UN New body marks 'step closer' to justice for Syria victims

The world has taken "a step closer" towards justice for alleged war crimes committed in Syria, the judge leading the new United Nations effort to investigate the conflict said Tuesday.

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Catherine Marchi-Uhel of France is in charge of the UN body known as the "International, Impartial and Independent Mechanism", which is tasked with preparing prosecutions for major international crimes committed in Syria play

Catherine Marchi-Uhel of France is in charge of the UN body known as the "International, Impartial and Independent Mechanism", which is tasked with preparing prosecutions for major international crimes committed in Syria

(AFP)
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The world has taken "a step closer" towards justice for alleged war crimes committed in Syria, the judge leading the new United Nations effort to investigate the conflict said Tuesday.

Catherine Marchi-Uhel of France is in charge of the body known as the "International, Impartial and Independent Mechanism", which is tasked with preparing prosecutions for major international crimes committed in Syria.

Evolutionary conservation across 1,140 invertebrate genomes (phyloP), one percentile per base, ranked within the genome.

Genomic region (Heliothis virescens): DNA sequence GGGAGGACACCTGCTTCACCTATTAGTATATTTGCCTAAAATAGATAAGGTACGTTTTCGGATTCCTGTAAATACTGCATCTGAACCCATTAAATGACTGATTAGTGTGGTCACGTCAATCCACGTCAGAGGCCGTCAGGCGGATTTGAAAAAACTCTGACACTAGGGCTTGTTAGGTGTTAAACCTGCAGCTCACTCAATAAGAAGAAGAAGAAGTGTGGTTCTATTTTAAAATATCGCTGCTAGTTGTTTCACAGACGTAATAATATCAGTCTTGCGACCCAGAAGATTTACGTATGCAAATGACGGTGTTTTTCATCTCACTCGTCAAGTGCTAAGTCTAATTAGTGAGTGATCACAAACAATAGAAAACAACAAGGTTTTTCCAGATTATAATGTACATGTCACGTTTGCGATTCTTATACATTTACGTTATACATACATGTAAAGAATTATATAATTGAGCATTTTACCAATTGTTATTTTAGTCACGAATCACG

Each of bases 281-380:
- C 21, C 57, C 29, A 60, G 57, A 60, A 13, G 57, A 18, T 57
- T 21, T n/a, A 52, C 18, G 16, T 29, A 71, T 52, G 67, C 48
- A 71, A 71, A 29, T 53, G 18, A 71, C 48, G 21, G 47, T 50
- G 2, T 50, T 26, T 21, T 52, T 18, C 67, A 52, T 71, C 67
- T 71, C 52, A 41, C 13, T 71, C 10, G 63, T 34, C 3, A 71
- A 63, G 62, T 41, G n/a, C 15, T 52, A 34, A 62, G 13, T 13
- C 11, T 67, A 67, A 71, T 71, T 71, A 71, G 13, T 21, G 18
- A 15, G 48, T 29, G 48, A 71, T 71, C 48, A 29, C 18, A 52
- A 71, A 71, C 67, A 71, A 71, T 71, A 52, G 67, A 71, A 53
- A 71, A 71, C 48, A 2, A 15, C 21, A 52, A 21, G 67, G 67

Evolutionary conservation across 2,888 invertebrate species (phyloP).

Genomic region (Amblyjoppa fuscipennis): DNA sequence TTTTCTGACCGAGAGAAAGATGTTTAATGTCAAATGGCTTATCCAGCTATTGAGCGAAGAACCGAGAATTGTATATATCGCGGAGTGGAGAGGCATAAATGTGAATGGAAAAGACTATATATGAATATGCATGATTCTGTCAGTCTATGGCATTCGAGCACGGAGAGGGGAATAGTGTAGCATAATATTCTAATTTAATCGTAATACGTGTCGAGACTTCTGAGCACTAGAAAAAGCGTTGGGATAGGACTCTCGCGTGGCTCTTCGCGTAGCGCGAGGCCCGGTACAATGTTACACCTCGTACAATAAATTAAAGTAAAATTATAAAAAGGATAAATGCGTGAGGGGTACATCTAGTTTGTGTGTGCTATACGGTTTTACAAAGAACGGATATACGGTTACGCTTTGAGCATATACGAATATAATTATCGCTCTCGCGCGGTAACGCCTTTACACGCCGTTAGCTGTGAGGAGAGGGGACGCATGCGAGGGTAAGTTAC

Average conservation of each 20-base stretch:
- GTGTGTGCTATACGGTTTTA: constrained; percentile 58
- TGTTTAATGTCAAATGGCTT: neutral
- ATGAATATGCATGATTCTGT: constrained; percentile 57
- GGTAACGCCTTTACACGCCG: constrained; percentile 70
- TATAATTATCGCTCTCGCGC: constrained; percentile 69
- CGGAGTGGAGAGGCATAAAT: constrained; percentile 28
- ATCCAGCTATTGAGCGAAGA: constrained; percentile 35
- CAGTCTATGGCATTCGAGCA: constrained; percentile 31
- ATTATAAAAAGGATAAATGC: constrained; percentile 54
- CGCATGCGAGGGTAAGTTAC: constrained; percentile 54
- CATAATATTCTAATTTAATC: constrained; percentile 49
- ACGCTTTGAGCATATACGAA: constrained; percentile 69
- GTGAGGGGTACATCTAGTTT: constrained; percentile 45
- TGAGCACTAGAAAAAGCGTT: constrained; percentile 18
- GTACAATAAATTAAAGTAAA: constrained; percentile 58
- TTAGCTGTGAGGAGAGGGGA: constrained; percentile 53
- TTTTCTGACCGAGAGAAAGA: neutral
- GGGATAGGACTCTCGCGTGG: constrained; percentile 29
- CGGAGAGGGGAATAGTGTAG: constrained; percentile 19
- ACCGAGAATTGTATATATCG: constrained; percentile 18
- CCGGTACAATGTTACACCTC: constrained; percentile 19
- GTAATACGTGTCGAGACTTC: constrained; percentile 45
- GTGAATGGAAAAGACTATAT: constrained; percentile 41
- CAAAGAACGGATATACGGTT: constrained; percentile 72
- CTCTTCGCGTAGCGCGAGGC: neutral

Marchi-Uhel said her panel will work closely with the UN Commission of Inquiry (COI), which has submitted regular reports detailing atrocities in the Syrian conflict that has killed more than 320,000 people since 2011.

The COI has repeatedly called for the UN Security Council to use its reports as grounds to refer the Syria case to the International Criminal Court.

But permanent Security Council members, including China and Damascus-ally Russia, have blocked those moves.

An alliance of Western powers including the United States, Britain and France last year successfully pushed for the creation of a new body in response to the Security Council's inaction.

Marchi-Uhel said her mandate was to compile prosecutorial files that could be used by any jurisdiction -- domestic or international -- capable of taking action against the perpetrators of major international crimes in Syria.

"We're getting a step closer to prosecution and trials," she told reporters in Geneva, voicing hope that her work will have "a detering effect" on the violence that continues to rage on the ground.

Her broad mandate allows her to pursue cases against all actors in the conflict, including rebels, Islamic State jihadists as well President Bashar al-Assad's government and military.

The COI has previously accused all sides of committing war crimes in Syria.

Marchi-Uhel explained that for now she had no need to travel to Syria, as there was already mountains of evidence available that needed to be analysed and stored.

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